Andreas Guecker, head of quality management and projects within BMW’s planning and production of E-Powertrains, offers an insight into the OEM’s e-drive production operations
What was the starting point for this project in terms of the BMW Group’s previous experience in electric vehicle (EV) technology and production of powertrains and batteries?
The Dingolfing and Landshut plants started series production of e-motors and batteries for the BMW i3 in 2013, and soon after for the BMW i8. The experience from prototype production of alternative drivetrains, our aluminium expertise as well as our knowledge in the series production of combustion engines were transferred and integrated in the industrialisation process.
In 2015, new production lines for e-motors and batteries for several PHEV models were set up at Dingolfing. As the production volume of PHEV models rose, production of electric drivetrain components was increased significantly and Dingolfing subsequently became the BMW Group’s competence centre for e-drive production. Currently, we are significantly raising the volume of e-drive components of the fourth generation. Further, we are already preparing for the launch of the fifth generation of e-drive components from 2020 onwards.
Could you describe the production process stages for both the motors and batteries?
The electric motor consists of three major parts: rotor, stator and a casing with gearbox. After manufacturing the rotor and stator, both parts are joined and put into the casing.
With regards to the production of the high-voltage battery, the manufacturing process is divided into two major phases. In a first, highly automated process step, several lithium cells are joined to form a standardised battery module. The second step is the assembly of the high-voltage battery. Therefore, several battery modules are mounted inside an aluminium body together with the control unit and the cooling system. The size and shape of the aluminium body, and the number of battery modules, varies from one model to the other. The battery assembly line is highly flexible in terms of different derivatives and is characterised by a higher amount of manual work.
Which area has the highest work content, motor or battery?
For both, motor and battery, the BMW Group has defined core competences which are produced inhouse. As for the battery, we are obtaining battery cells from leading cell manufacturers in Asia; all other value creation takes place at the BMW Group: packaging of cells to battery modules, battery assembly, development of power electronics, control, cooling, etc.
In general, it can be said that the BMW Group is following a paradigm of high in-house value creation in the field of e-drivetrain production. This allows for a short time to market and a comprehensive understanding of the overall processes, therefore giving us a competitive advantage.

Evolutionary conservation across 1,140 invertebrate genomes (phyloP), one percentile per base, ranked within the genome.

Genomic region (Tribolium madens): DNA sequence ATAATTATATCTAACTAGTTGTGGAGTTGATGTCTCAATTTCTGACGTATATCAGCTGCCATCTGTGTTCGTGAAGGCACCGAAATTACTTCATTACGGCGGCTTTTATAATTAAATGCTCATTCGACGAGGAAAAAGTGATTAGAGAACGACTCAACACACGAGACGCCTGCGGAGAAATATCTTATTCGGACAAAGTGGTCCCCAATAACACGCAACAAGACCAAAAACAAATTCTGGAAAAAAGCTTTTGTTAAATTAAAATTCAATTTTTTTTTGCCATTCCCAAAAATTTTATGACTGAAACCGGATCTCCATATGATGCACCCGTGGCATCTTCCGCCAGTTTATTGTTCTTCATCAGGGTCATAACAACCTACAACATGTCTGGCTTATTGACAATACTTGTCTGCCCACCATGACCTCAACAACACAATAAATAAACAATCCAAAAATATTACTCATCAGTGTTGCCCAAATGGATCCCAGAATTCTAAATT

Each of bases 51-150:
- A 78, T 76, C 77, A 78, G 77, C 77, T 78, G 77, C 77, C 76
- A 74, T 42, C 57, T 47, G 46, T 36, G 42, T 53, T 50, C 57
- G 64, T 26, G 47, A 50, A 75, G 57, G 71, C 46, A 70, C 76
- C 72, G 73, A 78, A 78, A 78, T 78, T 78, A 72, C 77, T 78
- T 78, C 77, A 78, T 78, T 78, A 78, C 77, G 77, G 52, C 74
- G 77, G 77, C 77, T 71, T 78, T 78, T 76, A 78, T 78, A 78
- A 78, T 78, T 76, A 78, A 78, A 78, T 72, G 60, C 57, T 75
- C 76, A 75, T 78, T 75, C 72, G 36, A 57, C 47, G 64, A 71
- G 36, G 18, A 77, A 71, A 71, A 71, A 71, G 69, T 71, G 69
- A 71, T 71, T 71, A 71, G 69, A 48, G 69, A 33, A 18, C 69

In addition, the set-up of electric drivetrain production resulted in an extensive training programme for our associates. Training courses took place at Dingolfing and the pilot plant for e-drivetrains in Munich, with cutting-edge production technologies, such as laser welding, plasma activation, robotics, gluing, automated optical and electrical inline quality inspection, along with end-of-line testing.
The training is also focused on supporting a highly-automated process, which is an important part of battery module production, as well as comprehensive quality assurance, product methodology and technology rework, and analysis.
Dingolfing is to expand production of e-drive components. Will this be done through more shifts/shorter cycle times or through expansion of the lines or production area?
The demand for e-drive components is constantly growing as the number of electrified vehicles in our product portfolio has expanded up to 11 models. At Dingolfing, for example, almost one out of ten cars is leaving the production halls as a plug-in hybrid vehicle.
Therefore, we are expanding our Competence Centre for e-drive production in Dingolfing from an 8,000 to an 80,000 sq.m production area, and the number of associates will rise from 600 to up to 2,000. Correspondingly, production capacities are expanded at the Spartanburg plant as well as at BMW Brilliance Automotive in Shenyang, China. Different demands from the markets can be met by the BMW Group adaptive production system for electrical components, which allows the BMW Group to double the volume of produced units within one year.
Dingolfing supplies electric motors and batteries to a number of other plants in the European network (Leipzig, Berlin, Oxford UK, Munich?) Do you now – or have plans to – provide electric vehicle parts for BMW’s global production network?
Dingolfing is already delivering e-drive components not only to our European plants but also to our global production network. For example, we supply battery modules for the high-voltage batteries assembled at our US plant in Spartanburg. However, we also rely on localised battery and e-drive component production, such as through our BBA joint venture in China.
How much e-drive production overlap is there between Dingolfing and Landshut?
There is no production overlap between plants. Landshut is producing the e-motor for the BMW i3 and i8 while Dingolfing is producing the batteries; the same applies to the new battery electric Mini. Moreover, Dingolfing is also manufacturing the batteries and e-motors for several PHEV models like the BMW 225xe. Starting in 2020, the plant will produce the fifth generation of e-drive systems and supply the production of models such as i4 or iNEXT.
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